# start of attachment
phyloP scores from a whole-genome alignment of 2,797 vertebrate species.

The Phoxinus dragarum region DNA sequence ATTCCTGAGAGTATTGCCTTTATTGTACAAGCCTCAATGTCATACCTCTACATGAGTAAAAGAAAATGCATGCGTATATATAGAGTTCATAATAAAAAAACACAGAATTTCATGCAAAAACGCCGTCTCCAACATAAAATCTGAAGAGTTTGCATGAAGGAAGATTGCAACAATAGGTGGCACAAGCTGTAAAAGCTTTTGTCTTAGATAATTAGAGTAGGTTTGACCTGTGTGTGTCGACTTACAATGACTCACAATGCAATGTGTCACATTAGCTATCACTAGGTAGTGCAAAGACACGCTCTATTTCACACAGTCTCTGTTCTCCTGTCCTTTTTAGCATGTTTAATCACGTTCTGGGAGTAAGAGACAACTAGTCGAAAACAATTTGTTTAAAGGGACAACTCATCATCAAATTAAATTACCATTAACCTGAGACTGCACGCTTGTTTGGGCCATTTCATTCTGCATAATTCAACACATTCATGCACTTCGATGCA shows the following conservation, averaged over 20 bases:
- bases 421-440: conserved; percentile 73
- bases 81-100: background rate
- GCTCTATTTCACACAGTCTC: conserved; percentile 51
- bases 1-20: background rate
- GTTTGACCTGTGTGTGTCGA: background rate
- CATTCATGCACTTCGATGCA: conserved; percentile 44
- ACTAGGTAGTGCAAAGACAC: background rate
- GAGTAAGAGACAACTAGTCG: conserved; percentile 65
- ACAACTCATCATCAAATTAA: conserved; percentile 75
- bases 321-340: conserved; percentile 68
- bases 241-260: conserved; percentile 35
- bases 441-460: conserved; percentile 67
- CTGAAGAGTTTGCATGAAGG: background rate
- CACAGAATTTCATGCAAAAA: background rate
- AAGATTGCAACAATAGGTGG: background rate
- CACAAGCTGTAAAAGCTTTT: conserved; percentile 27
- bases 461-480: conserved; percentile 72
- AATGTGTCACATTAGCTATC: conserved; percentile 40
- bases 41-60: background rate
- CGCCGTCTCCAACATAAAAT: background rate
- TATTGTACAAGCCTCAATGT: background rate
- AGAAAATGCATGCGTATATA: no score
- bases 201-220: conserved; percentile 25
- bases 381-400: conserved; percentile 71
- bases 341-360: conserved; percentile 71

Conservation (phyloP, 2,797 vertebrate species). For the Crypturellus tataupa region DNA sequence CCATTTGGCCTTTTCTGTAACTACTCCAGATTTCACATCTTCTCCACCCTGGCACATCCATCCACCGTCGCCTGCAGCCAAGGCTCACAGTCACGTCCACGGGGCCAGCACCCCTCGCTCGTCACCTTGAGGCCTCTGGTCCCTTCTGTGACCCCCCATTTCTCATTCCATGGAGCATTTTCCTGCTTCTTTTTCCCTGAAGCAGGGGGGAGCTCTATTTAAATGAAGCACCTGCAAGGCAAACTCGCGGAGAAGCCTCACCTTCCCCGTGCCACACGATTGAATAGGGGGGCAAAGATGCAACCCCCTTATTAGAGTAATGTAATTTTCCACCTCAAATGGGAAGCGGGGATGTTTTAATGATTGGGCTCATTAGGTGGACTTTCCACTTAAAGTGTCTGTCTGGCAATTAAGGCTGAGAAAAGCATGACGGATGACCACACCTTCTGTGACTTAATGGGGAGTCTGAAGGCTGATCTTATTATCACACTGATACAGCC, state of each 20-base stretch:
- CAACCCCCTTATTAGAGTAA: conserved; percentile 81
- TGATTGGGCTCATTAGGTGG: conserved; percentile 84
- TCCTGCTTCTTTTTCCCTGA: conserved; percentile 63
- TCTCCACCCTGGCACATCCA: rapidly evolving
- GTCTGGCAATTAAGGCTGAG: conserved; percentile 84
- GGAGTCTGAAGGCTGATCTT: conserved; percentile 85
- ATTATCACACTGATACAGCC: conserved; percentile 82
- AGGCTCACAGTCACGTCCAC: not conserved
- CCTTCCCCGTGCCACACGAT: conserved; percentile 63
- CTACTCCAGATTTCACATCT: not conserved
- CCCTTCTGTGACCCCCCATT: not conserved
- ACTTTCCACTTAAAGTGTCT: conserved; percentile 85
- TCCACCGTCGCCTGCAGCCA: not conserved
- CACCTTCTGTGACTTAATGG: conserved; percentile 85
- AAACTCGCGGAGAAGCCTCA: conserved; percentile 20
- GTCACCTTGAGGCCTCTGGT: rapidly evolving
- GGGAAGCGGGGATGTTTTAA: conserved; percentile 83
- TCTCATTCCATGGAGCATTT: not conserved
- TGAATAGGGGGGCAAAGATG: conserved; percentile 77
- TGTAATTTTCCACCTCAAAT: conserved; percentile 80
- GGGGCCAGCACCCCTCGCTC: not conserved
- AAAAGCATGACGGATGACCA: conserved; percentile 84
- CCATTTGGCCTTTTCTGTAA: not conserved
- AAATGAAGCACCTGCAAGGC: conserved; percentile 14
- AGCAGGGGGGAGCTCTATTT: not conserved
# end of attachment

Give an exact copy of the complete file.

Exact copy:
phyloP scores from a whole-genome alignment of 2,797 vertebrate species.

The Phoxinus dragarum region DNA sequence ATTCCTGAGAGTATTGCCTTTATTGTACAAGCCTCAATGTCATACCTCTACATGAGTAAAAGAAAATGCATGCGTATATATAGAGTTCATAATAAAAAAACACAGAATTTCATGCAAAAACGCCGTCTCCAACATAAAATCTGAAGAGTTTGCATGAAGGAAGATTGCAACAATAGGTGGCACAAGCTGTAAAAGCTTTTGTCTTAGATAATTAGAGTAGGTTTGACCTGTGTGTGTCGACTTACAATGACTCACAATGCAATGTGTCACATTAGCTATCACTAGGTAGTGCAAAGACACGCTCTATTTCACACAGTCTCTGTTCTCCTGTCCTTTTTAGCATGTTTAATCACGTTCTGGGAGTAAGAGACAACTAGTCGAAAACAATTTGTTTAAAGGGACAACTCATCATCAAATTAAATTACCATTAACCTGAGACTGCACGCTTGTTTGGGCCATTTCATTCTGCATAATTCAACACATTCATGCACTTCGATGCA shows the following conservation, averaged over 20 bases:
- bases 421-440: conserved; percentile 73
- bases 81-100: background rate
- GCTCTATTTCACACAGTCTC: conserved; percentile 51
- bases 1-20: background rate
- GTTTGACCTGTGTGTGTCGA: background rate
- CATTCATGCACTTCGATGCA: conserved; percentile 44
- ACTAGGTAGTGCAAAGACAC: background rate
- GAGTAAGAGACAACTAGTCG: conserved; percentile 65
- ACAACTCATCATCAAATTAA: conserved; percentile 75
- bases 321-340: conserved; percentile 68
- bases 241-260: conserved; percentile 35
- bases 441-460: conserved; percentile 67
- CTGAAGAGTTTGCATGAAGG: background rate
- CACAGAATTTCATGCAAAAA: background rate
- AAGATTGCAACAATAGGTGG: background rate
- CACAAGCTGTAAAAGCTTTT: conserved; percentile 27
- bases 461-480: conserved; percentile 72
- AATGTGTCACATTAGCTATC: conserved; percentile 40
- bases 41-60: background rate
- CGCCGTCTCCAACATAAAAT: background rate
- TATTGTACAAGCCTCAATGT: background rate
- AGAAAATGCATGCGTATATA: no score
- bases 201-220: conserved; percentile 25
- bases 381-400: conserved; percentile 71
- bases 341-360: conserved; percentile 71

Conservation (phyloP, 2,797 vertebrate species). For the Crypturellus tataupa region DNA sequence CCATTTGGCCTTTTCTGTAACTACTCCAGATTTCACATCTTCTCCACCCTGGCACATCCATCCACCGTCGCCTGCAGCCAAGGCTCACAGTCACGTCCACGGGGCCAGCACCCCTCGCTCGTCACCTTGAGGCCTCTGGTCCCTTCTGTGACCCCCCATTTCTCATTCCATGGAGCATTTTCCTGCTTCTTTTTCCCTGAAGCAGGGGGGAGCTCTATTTAAATGAAGCACCTGCAAGGCAAACTCGCGGAGAAGCCTCACCTTCCCCGTGCCACACGATTGAATAGGGGGGCAAAGATGCAACCCCCTTATTAGAGTAATGTAATTTTCCACCTCAAATGGGAAGCGGGGATGTTTTAATGATTGGGCTCATTAGGTGGACTTTCCACTTAAAGTGTCTGTCTGGCAATTAAGGCTGAGAAAAGCATGACGGATGACCACACCTTCTGTGACTTAATGGGGAGTCTGAAGGCTGATCTTATTATCACACTGATACAGCC, state of each 20-base stretch:
- CAACCCCCTTATTAGAGTAA: conserved; percentile 81
- TGATTGGGCTCATTAGGTGG: conserved; percentile 84
- TCCTGCTTCTTTTTCCCTGA: conserved; percentile 63
- TCTCCACCCTGGCACATCCA: rapidly evolving
- GTCTGGCAATTAAGGCTGAG: conserved; percentile 84
- GGAGTCTGAAGGCTGATCTT: conserved; percentile 85
- ATTATCACACTGATACAGCC: conserved; percentile 82
- AGGCTCACAGTCACGTCCAC: not conserved
- CCTTCCCCGTGCCACACGAT: conserved; percentile 63
- CTACTCCAGATTTCACATCT: not conserved
- CCCTTCTGTGACCCCCCATT: not conserved
- ACTTTCCACTTAAAGTGTCT: conserved; percentile 85
- TCCACCGTCGCCTGCAGCCA: not conserved
- CACCTTCTGTGACTTAATGG: conserved; percentile 85
- AAACTCGCGGAGAAGCCTCA: conserved; percentile 20
- GTCACCTTGAGGCCTCTGGT: rapidly evolving
- GGGAAGCGGGGATGTTTTAA: conserved; percentile 83
- TCTCATTCCATGGAGCATTT: not conserved
- TGAATAGGGGGGCAAAGATG: conserved; percentile 77
- TGTAATTTTCCACCTCAAAT: conserved; percentile 80
- GGGGCCAGCACCCCTCGCTC: not conserved
- AAAAGCATGACGGATGACCA: conserved; percentile 84
- CCATTTGGCCTTTTCTGTAA: not conserved
- AAATGAAGCACCTGCAAGGC: conserved; percentile 14
- AGCAGGGGGGAGCTCTATTT: not conserved